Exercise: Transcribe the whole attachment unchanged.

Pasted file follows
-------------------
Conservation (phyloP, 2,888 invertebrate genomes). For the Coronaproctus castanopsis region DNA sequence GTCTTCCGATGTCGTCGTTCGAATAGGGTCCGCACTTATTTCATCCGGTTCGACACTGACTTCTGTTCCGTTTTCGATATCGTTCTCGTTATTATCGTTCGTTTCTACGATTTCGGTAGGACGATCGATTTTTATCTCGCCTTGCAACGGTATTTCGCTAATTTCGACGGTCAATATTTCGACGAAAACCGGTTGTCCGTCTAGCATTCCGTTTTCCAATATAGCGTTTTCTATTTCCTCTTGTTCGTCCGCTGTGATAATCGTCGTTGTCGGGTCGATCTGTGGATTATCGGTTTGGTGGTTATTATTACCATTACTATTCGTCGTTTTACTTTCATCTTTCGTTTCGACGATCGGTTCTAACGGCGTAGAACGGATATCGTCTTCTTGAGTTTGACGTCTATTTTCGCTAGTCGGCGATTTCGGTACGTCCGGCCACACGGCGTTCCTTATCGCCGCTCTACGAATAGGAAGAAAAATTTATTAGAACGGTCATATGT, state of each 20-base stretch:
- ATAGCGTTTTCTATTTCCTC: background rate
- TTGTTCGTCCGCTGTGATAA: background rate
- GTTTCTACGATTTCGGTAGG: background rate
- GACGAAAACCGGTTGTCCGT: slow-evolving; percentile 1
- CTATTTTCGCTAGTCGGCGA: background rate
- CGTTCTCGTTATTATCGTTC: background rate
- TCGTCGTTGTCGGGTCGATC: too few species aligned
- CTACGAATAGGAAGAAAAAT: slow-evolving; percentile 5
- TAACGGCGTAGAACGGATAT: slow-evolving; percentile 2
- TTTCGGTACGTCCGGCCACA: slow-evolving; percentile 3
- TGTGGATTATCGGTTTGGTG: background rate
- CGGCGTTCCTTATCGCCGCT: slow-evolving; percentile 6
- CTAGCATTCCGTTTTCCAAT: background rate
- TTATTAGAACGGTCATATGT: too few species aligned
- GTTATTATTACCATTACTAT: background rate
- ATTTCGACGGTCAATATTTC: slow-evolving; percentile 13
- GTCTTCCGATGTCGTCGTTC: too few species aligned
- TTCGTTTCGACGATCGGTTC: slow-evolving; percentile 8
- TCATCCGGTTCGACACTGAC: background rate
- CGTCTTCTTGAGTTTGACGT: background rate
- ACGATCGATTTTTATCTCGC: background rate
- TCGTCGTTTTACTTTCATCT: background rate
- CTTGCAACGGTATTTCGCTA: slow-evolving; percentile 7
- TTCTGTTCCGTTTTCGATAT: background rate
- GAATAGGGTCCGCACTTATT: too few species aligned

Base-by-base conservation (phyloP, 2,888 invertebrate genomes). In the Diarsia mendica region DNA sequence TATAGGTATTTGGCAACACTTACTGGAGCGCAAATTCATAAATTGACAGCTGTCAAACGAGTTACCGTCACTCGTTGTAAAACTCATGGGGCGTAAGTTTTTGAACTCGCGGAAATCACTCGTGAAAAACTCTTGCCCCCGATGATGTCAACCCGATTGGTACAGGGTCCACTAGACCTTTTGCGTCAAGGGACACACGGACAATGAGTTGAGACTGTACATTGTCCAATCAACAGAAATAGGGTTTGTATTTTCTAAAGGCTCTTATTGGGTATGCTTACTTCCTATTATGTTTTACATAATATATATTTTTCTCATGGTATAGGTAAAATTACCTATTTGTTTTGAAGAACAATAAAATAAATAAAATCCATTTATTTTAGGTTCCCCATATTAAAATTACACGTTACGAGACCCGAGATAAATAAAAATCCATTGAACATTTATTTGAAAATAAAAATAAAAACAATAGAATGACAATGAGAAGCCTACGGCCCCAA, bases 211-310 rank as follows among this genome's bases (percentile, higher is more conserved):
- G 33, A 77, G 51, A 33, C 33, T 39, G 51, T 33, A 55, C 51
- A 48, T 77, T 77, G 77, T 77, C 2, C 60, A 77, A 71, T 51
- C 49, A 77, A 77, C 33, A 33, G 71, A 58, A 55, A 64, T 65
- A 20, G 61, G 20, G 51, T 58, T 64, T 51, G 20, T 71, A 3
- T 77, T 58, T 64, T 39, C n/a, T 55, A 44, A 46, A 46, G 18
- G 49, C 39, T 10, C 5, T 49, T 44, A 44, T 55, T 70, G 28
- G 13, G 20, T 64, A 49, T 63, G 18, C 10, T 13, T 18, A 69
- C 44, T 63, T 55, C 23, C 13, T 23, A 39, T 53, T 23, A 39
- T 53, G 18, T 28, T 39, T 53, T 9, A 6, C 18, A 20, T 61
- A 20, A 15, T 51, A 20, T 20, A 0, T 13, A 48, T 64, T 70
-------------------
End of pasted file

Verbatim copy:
Conservation (phyloP, 2,888 invertebrate genomes). For the Coronaproctus castanopsis region DNA sequence GTCTTCCGATGTCGTCGTTCGAATAGGGTCCGCACTTATTTCATCCGGTTCGACACTGACTTCTGTTCCGTTTTCGATATCGTTCTCGTTATTATCGTTCGTTTCTACGATTTCGGTAGGACGATCGATTTTTATCTCGCCTTGCAACGGTATTTCGCTAATTTCGACGGTCAATATTTCGACGAAAACCGGTTGTCCGTCTAGCATTCCGTTTTCCAATATAGCGTTTTCTATTTCCTCTTGTTCGTCCGCTGTGATAATCGTCGTTGTCGGGTCGATCTGTGGATTATCGGTTTGGTGGTTATTATTACCATTACTATTCGTCGTTTTACTTTCATCTTTCGTTTCGACGATCGGTTCTAACGGCGTAGAACGGATATCGTCTTCTTGAGTTTGACGTCTATTTTCGCTAGTCGGCGATTTCGGTACGTCCGGCCACACGGCGTTCCTTATCGCCGCTCTACGAATAGGAAGAAAAATTTATTAGAACGGTCATATGT, state of each 20-base stretch:
- ATAGCGTTTTCTATTTCCTC: background rate
- TTGTTCGTCCGCTGTGATAA: background rate
- GTTTCTACGATTTCGGTAGG: background rate
- GACGAAAACCGGTTGTCCGT: slow-evolving; percentile 1
- CTATTTTCGCTAGTCGGCGA: background rate
- CGTTCTCGTTATTATCGTTC: background rate
- TCGTCGTTGTCGGGTCGATC: too few species aligned
- CTACGAATAGGAAGAAAAAT: slow-evolving; percentile 5
- TAACGGCGTAGAACGGATAT: slow-evolving; percentile 2
- TTTCGGTACGTCCGGCCACA: slow-evolving; percentile 3
- TGTGGATTATCGGTTTGGTG: background rate
- CGGCGTTCCTTATCGCCGCT: slow-evolving; percentile 6
- CTAGCATTCCGTTTTCCAAT: background rate
- TTATTAGAACGGTCATATGT: too few species aligned
- GTTATTATTACCATTACTAT: background rate
- ATTTCGACGGTCAATATTTC: slow-evolving; percentile 13
- GTCTTCCGATGTCGTCGTTC: too few species aligned
- TTCGTTTCGACGATCGGTTC: slow-evolving; percentile 8
- TCATCCGGTTCGACACTGAC: background rate
- CGTCTTCTTGAGTTTGACGT: background rate
- ACGATCGATTTTTATCTCGC: background rate
- TCGTCGTTTTACTTTCATCT: background rate
- CTTGCAACGGTATTTCGCTA: slow-evolving; percentile 7
- TTCTGTTCCGTTTTCGATAT: background rate
- GAATAGGGTCCGCACTTATT: too few species aligned

Base-by-base conservation (phyloP, 2,888 invertebrate genomes). In the Diarsia mendica region DNA sequence TATAGGTATTTGGCAACACTTACTGGAGCGCAAATTCATAAATTGACAGCTGTCAAACGAGTTACCGTCACTCGTTGTAAAACTCATGGGGCGTAAGTTTTTGAACTCGCGGAAATCACTCGTGAAAAACTCTTGCCCCCGATGATGTCAACCCGATTGGTACAGGGTCCACTAGACCTTTTGCGTCAAGGGACACACGGACAATGAGTTGAGACTGTACATTGTCCAATCAACAGAAATAGGGTTTGTATTTTCTAAAGGCTCTTATTGGGTATGCTTACTTCCTATTATGTTTTACATAATATATATTTTTCTCATGGTATAGGTAAAATTACCTATTTGTTTTGAAGAACAATAAAATAAATAAAATCCATTTATTTTAGGTTCCCCATATTAAAATTACACGTTACGAGACCCGAGATAAATAAAAATCCATTGAACATTTATTTGAAAATAAAAATAAAAACAATAGAATGACAATGAGAAGCCTACGGCCCCAA, bases 211-310 rank as follows among this genome's bases (percentile, higher is more conserved):
- G 33, A 77, G 51, A 33, C 33, T 39, G 51, T 33, A 55, C 51
- A 48, T 77, T 77, G 77, T 77, C 2, C 60, A 77, A 71, T 51
- C 49, A 77, A 77, C 33, A 33, G 71, A 58, A 55, A 64, T 65
- A 20, G 61, G 20, G 51, T 58, T 64, T 51, G 20, T 71, A 3
- T 77, T 58, T 64, T 39, C n/a, T 55, A 44, A 46, A 46, G 18
- G 49, C 39, T 10, C 5, T 49, T 44, A 44, T 55, T 70, G 28
- G 13, G 20, T 64, A 49, T 63, G 18, C 10, T 13, T 18, A 69
- C 44, T 63, T 55, C 23, C 13, T 23, A 39, T 53, T 23, A 39
- T 53, G 18, T 28, T 39, T 53, T 9, A 6, C 18, A 20, T 61
- A 20, A 15, T 51, A 20, T 20, A 0, T 13, A 48, T 64, T 70